P.S. So Boris Johnson has negotiated a slightly new withdrawal agreement, giving us a second chance at an orderly escape from the best deal we’ll ever have – the one we’ve already got. Hands up, I didn’t think he’d bother, so some credit is due. But I doubt he’ll get it through Parliament (the FT’s maths suggests he’ll miss by three votes) and I don’t think he’ll mind. A wet sock would jump at the chance of taking on Jeremy Corbyn in a General Election, with or without a dangerously populist rallying cry of Parliament versus the People at its back. Ultra Brexiteers will see another chance for a no-deal Brexit, everyone else will weep into the ballot box. As things stand I believe a super-soft Brexit best reflects the very close 2016 advisory vote, but on balance I also think we’ve all learned enough since then to justify a second chance. Hence I’ll be marching in London on Saturday for a new, informed Referendum. See some of you there!
10-year retrospective: Commodities – the lost asset class – Monevator
From the archive-ator: Day three in the Big Brexit house [From June 2016] – Monevator
Note: Some links are Google search results – in PC/desktop view you can click to read the piece without being a paid subscriber. Try privacy/incognito mode to avoid cookies. Consider subscribing if you read them a lot!2
IMF warns world growth is at its slowest since the financial crisis – BBC
State pension to rise by up to £343 a year in 2020 – Which?
Interesting infographic showing what a £1m pension pot will buy you annually – ThisIsMoney
For what it’s worth, respected fund house GMO mostly sees low returns ahead – Irrelevant Investor
Products and services
HSBC and First Direct slash interest on regular savings accounts from 5% to 2.75% – ThisIsMoney
How good are smart tech products, and will they save you money? – ThisIsMoney
Ratesetter will pay you £100 [and me a cash bonus] if you invest £1,000 for a year – Ratesetter
Beware scam Amazon Prime calls asking you to renew – Guardian
Has your local credit union launched a savings account with a monthly £5,000 prize? – ThisIsMoney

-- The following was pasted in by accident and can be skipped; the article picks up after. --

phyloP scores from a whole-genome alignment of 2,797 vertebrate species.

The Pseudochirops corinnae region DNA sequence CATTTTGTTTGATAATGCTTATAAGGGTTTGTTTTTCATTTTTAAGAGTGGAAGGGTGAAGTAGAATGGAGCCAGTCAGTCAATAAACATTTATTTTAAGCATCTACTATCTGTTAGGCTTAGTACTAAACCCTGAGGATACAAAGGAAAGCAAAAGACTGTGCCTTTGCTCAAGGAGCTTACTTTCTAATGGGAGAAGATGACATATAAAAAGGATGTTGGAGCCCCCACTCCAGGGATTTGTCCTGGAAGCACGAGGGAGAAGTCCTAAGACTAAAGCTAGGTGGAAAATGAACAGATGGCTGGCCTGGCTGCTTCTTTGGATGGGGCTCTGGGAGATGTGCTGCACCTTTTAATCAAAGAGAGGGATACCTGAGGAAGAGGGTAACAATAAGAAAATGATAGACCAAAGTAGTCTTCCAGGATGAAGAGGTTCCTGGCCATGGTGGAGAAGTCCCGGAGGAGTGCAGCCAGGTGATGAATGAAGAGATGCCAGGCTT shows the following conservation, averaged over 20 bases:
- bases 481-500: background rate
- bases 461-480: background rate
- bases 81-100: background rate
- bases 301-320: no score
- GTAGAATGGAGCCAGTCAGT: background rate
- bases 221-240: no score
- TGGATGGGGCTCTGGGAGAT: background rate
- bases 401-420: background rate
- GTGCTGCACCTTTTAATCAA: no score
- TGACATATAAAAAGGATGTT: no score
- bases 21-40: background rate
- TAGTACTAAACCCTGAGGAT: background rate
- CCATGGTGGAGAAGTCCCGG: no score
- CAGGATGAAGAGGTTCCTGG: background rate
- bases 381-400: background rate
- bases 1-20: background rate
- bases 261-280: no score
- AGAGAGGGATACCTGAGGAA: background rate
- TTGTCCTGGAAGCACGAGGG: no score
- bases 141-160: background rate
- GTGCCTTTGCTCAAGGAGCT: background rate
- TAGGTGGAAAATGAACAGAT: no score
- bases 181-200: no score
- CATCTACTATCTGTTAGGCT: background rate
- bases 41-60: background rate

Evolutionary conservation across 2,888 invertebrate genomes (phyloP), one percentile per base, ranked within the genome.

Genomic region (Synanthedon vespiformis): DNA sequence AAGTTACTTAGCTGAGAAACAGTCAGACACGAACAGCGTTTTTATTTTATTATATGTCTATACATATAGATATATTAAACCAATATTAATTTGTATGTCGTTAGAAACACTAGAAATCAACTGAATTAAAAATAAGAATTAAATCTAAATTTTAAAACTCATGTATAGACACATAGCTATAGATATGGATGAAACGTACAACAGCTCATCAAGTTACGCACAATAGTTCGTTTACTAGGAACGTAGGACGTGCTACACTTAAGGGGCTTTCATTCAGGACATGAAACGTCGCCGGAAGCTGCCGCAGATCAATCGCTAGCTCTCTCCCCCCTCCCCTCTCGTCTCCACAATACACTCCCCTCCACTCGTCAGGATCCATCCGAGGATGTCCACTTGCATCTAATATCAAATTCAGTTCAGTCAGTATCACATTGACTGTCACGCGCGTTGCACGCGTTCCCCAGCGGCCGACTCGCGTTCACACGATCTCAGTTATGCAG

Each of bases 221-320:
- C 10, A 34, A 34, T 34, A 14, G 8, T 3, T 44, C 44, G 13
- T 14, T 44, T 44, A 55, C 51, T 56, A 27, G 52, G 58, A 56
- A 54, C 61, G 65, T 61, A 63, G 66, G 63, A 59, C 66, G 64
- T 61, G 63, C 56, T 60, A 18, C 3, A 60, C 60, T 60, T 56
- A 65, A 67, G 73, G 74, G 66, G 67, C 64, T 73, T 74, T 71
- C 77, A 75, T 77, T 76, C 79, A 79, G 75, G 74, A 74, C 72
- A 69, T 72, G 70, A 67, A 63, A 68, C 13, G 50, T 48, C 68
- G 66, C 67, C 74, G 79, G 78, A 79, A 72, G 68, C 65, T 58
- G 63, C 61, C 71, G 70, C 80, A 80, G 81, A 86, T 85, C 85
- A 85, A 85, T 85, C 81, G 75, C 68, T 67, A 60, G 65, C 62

Homes with political [/Conservative] connections [Gallery] – Guardian
Comment and opinion
Could the “6 to 2 times 200” encourage young people to think before spending? – Humble Dollar
You’re wealthy. Should you marry in secret? [Search result] – FT
Bank of America says bond rally cements ‘the end of the 60/40 portfolio’… – MarketWatch
…LOL, really? says Ben Carlson – A Wealth of Common Sense
Some data purporting to justify staying with active managers does the opposite – Yahoo Finance
When frugality bottoms out – The Simple Dollar
Investors need to ask what, not why – A Teachable Moment
A simple plan for financial independence – Morningstar
The riddle of the well-paying, pointless job – More To That
Disinheriting your children might be for their own good [Search result] – FT
Stamina, stubbornness, and the infinite mindset – Abnormal Returns
Naughty corner: Active antics
The best predictor of equity fund performance – Morningstar
Machine learning in UK financial services [PDF] – Bank of England
Oryx International Growth: Small cap, big discount – IT Investor
IPO lessons for public market investors – Musings on Markets
There’s some evidence that a divided focus holds up better in a drawdown – Wisdom Tree
UK wins agreement to give up the best deal any EU member state ever had – New Statesman
Tories ‘Spartans’ to back Johnson to pave way for no-deal exit next year, one reveals – Independent
An on-point acerbic reader comment on UK citizenship post-Brexit [Wait for the comment to load] – Guardian
Top City figures cautiously back Government’s new Brexit deal – ThisIsMoney
Kindle book bargains
Fooled by Randomness by Nassim Nicholas Taleb – £1.99 on Kindle
Who Moved My Cheese? by Dr Spencer Johnson – £0.99 on Kindle
Grit: The Power of Passion and Perseverance by Angela Duckworth – £0.99 on Kindle
Little Black Book: A Toolkit for Working Women by Otegha Uwagba – £0.99 on Kindle
Off our beat
Why new technology is a hard sell – Morgan Housel
From the Silent Generation to ‘snowflakes’: Why you need friends of all ages – Guardian
Battling time [On age and assisted living] – Humble Dollar
Some of the UK’s phone number infrastructure relies on Yahoo Groups, which is shutting down – The Verge
Team older feminist: am I allowed nuanced feelings about #MeToo? – Guardian
“In the past, the thorny issue of how long you might live, and how much it would cost to provide income for that indefinite period, was your employer’s problem. They paid your pension, so they had to find the money, somehow.”
– Richard Dyson & Richard Evans, Your Retirement Salary
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- I own a few shares in Scottish Mortgage. And before you say anything, I fully agree it’s a more appropriate way to invest in unlisted holdings. But it’s not hard to imagine that if these had failed then people would ask why a mainstream investment trust had put money into such ‘exotic’ fare.
- Note some articles can only be accessed through the search results if you’re using PC/desktop view (from mobile/tablet view they bring up the firewall/subscription page). To circumvent, switch your mobile browser to use the desktop view. On Chrome for Android: press the menu button followed by “Request Desktop Site”.